There's an intriguing display on the top floor of Kew Palace, just re-opened to the public after a £6.6m restoration project. It simultaneously chastises the visitor's urge to touch and indulges it - reminding you to keep your hands off the fabric of the building but offering three small swatches of paintwork and flock wallpaper on which you can exercise (and possibly exorcise) the tactile impulse. These have been connected to electronic counters so that visitors will have a statistical measure of the speed at which human contact erodes a pristine finish. At about 140 touches, which was the figure the counter had reached when I visited earlier this week, you could already see the first faint signs of distress. The pink of the paintwork was smudged with grey, the pile of the wallpaper visibly thinning.
What life there is in distress, though - and how lifeless perfection can be. The restoration of Kew Palace, an on-and-off home to George III and his family, has been beautifully done, and it's well worth a visit. But, like any grand project of historical reconstruction, it struggles with the deadening effect of fresh paint. Never mind that the paint exactly reconstitutes that scraped from buried layers of decoration. Never mind, too, that the Royal Family might have expected their apartments to be finished to the highest standard. What the unmarked surfaces of Kew Palace tell you is that the occupants are long gone - that no one lives here any more.
The curators of the palace know that perfectly well, of course - and they've taken several steps to counteract the inert gas that seeps into all display houses (historic or commercial) and can so easily suffocate them. As you tour the rooms, for instance, you're accompanied by a "radio play", which - notionally at least - brings to life the former inhabitants, complete with Queen Charlotte's Germanic accent and George's characteristic "What! What!".
In practice, though, this simply adds another layer of perfect finish. What's most obvious is the clarity of the diction and the skill of the sound balance, with its tweeting birds and crunching carriage wheels. Then there are the son-et-lumière projections, casting images of people on to the empty walls and, in one case, ingeniously suggesting that someone is standing at a sunlit window, examining her embroidery. But these, too, have the odd effect of drawing your attention to the emptiness of the space, rather than mitigating it.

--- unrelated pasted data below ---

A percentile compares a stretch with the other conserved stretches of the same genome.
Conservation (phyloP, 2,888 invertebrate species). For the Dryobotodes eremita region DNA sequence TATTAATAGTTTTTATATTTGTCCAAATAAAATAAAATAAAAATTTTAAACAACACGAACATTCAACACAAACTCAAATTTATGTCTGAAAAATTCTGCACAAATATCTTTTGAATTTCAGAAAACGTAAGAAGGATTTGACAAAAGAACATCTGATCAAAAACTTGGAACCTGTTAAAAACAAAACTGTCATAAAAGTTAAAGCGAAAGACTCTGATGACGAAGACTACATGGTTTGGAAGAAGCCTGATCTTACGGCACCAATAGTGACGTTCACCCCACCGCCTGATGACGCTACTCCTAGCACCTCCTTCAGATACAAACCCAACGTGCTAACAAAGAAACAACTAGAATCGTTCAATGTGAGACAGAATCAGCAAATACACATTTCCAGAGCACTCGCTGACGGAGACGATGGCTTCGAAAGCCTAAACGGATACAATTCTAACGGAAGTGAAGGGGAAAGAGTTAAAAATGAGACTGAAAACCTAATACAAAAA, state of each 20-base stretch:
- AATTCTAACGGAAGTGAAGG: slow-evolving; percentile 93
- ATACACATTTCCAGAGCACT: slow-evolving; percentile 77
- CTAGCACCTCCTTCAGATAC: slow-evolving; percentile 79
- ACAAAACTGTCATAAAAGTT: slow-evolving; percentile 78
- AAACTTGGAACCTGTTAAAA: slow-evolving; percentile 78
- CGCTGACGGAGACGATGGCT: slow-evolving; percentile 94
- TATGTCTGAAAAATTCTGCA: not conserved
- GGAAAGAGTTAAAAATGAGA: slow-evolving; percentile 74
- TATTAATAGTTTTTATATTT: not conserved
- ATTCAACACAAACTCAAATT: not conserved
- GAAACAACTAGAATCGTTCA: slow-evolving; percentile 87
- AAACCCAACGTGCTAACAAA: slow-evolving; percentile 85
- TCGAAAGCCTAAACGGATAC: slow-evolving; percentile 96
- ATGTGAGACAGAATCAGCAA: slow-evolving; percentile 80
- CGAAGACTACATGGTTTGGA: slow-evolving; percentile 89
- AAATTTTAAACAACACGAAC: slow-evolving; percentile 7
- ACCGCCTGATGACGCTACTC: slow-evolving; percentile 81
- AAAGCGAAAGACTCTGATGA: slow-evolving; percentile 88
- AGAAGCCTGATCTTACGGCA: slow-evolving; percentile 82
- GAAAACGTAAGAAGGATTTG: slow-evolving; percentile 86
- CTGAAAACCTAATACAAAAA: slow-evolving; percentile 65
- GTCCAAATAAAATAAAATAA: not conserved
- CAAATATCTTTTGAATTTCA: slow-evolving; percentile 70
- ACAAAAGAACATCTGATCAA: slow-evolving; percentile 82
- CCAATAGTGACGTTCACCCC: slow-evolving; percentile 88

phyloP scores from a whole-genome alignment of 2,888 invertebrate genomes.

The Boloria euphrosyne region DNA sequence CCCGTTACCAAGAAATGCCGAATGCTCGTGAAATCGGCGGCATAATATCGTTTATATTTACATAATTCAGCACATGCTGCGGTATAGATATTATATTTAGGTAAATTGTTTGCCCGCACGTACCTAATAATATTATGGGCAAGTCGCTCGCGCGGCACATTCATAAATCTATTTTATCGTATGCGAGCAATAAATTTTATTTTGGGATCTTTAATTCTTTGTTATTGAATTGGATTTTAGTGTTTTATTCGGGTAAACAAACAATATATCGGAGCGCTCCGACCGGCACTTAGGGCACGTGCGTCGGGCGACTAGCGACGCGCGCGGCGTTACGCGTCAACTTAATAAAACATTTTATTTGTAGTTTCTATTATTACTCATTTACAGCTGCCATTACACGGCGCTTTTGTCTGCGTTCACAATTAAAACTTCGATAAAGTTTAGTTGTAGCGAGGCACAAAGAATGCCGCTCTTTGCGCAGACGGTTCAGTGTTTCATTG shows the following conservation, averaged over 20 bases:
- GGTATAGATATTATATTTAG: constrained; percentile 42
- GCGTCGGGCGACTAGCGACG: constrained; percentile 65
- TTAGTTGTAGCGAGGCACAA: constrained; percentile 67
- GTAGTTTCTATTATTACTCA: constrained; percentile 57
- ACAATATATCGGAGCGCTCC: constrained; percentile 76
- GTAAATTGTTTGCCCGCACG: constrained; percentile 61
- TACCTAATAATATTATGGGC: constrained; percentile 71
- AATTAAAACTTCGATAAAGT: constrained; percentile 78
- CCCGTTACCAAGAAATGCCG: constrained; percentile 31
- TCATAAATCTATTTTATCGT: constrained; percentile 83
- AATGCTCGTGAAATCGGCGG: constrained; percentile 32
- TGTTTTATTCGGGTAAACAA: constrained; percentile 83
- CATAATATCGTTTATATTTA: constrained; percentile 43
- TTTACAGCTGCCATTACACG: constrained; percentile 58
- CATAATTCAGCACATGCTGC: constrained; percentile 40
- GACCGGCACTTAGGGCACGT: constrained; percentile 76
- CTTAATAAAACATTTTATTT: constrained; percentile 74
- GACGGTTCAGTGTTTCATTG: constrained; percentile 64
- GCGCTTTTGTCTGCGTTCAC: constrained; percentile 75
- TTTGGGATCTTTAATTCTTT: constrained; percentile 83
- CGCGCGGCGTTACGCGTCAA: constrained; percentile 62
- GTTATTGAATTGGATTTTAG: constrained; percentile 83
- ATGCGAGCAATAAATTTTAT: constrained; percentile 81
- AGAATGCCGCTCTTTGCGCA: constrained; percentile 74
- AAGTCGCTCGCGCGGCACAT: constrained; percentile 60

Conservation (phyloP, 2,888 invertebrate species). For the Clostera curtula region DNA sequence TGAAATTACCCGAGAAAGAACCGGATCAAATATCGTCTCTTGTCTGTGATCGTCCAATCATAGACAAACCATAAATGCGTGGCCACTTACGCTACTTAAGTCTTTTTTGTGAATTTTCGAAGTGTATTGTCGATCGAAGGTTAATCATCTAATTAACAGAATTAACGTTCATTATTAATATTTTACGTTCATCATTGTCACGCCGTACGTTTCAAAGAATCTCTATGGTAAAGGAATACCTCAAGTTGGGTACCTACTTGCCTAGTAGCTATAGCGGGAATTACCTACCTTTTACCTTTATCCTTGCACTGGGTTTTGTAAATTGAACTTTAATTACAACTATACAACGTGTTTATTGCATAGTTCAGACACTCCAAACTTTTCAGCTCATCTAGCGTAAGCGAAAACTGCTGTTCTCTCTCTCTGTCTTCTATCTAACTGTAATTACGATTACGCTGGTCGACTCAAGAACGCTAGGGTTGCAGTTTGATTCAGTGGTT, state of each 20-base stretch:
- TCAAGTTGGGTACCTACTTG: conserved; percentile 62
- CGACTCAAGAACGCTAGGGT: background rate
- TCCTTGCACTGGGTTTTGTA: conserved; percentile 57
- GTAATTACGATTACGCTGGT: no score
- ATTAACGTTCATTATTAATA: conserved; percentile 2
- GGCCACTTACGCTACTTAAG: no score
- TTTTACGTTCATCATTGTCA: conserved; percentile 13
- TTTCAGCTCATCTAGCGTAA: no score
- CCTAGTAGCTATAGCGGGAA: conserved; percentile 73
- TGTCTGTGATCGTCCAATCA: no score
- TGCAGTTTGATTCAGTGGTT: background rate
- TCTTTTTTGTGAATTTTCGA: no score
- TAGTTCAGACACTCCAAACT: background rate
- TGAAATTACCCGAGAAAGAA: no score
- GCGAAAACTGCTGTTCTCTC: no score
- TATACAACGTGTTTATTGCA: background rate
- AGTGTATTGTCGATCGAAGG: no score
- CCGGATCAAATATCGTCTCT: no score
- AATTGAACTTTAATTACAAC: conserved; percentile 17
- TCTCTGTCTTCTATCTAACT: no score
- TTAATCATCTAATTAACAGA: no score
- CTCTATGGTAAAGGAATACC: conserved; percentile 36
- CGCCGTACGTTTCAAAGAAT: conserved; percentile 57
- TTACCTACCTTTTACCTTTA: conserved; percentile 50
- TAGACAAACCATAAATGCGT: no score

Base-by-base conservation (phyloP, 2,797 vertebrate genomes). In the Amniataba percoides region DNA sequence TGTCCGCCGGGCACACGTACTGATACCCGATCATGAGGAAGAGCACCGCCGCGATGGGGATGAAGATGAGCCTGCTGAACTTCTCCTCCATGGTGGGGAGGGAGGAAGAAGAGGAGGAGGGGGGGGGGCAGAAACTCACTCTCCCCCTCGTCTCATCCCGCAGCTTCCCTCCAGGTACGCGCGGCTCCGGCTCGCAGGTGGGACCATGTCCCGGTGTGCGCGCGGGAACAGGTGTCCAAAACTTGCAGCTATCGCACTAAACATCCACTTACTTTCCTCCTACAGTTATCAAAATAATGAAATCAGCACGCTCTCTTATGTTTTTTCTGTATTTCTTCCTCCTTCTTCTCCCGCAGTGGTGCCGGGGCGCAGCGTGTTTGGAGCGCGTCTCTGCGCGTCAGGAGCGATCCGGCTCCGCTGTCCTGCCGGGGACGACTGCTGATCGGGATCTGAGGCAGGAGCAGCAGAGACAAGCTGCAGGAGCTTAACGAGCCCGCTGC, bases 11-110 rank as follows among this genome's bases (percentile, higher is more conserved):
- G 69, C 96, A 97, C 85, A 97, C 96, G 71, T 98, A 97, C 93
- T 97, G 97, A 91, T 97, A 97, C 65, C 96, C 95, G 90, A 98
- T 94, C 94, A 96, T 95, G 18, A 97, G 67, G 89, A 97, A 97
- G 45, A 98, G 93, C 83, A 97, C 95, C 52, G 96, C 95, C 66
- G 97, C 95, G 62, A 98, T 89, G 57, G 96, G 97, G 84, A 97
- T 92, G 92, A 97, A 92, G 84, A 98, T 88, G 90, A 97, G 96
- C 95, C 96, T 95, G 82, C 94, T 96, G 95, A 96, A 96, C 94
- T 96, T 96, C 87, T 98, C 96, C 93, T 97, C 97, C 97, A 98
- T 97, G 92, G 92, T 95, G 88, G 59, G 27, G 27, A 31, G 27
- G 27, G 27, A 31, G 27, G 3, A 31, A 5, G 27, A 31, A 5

What is far more successful is the dirt and the damage. The upper floor of the house has been left stripped back to its architectural bones, a brilliant decision that allows you to see how layered the building is - and how thin the veneer of regal polish is. There's life here - in the fingerprints left by builders in the fresh plaster and in the collage of timber used to make alterations to the 17th-century original. But most vivid of all are two relics of royal mortality that go vividly against the grain of restoration. One of them is the armchair in which Queen Charlotte eventually died - black and battered and worn shiny by use. It looks like an old woman itself, carrying the scars of employment.
The other is George III's silk waistcoat, worn by him toward the end of his life when he was suffering from the porphyria that was wrongly diagnosed as madness. The silk is still bright and the cloth unripped, but it is badly stained. George's physicians complained that he demonstrated a "perverse disposition to uncleanliness" during the more extreme phases of his illness - so it's hard not to imagine the rusty blots and discoloration as spilt food or bodily fluids. "Removing them would remove a vital part of its story," read the press notes on this object - and "vital" is precisely the word. Usually, historical costumes shape a psychological and bodily vacancy, but this one is as vividly personal as the letter from Queen Charlotte in one of the display cases, complaining about the conduct of the king's doctors and blotting the lines in her indignation.
Looking at such objects, you're reminded that what life comes down to is leaving some kind of mark - sometimes deliberated and crafted but more often than not accidental. Kew Palace, for perfectly good reasons, wants to limit the scuffs and smears and scrapes that mere commoners leave behind them - but it is at its most gripping and lively when it shows you that royal bodies exert the same friction. That badge of frailty is what really summons the spirit of the former inhabitants, rather than actors' voices and projected images. It's the human stain - what Philip Roth in the novel of that name celebrated as "life, in all its shameless impurity".Reuse content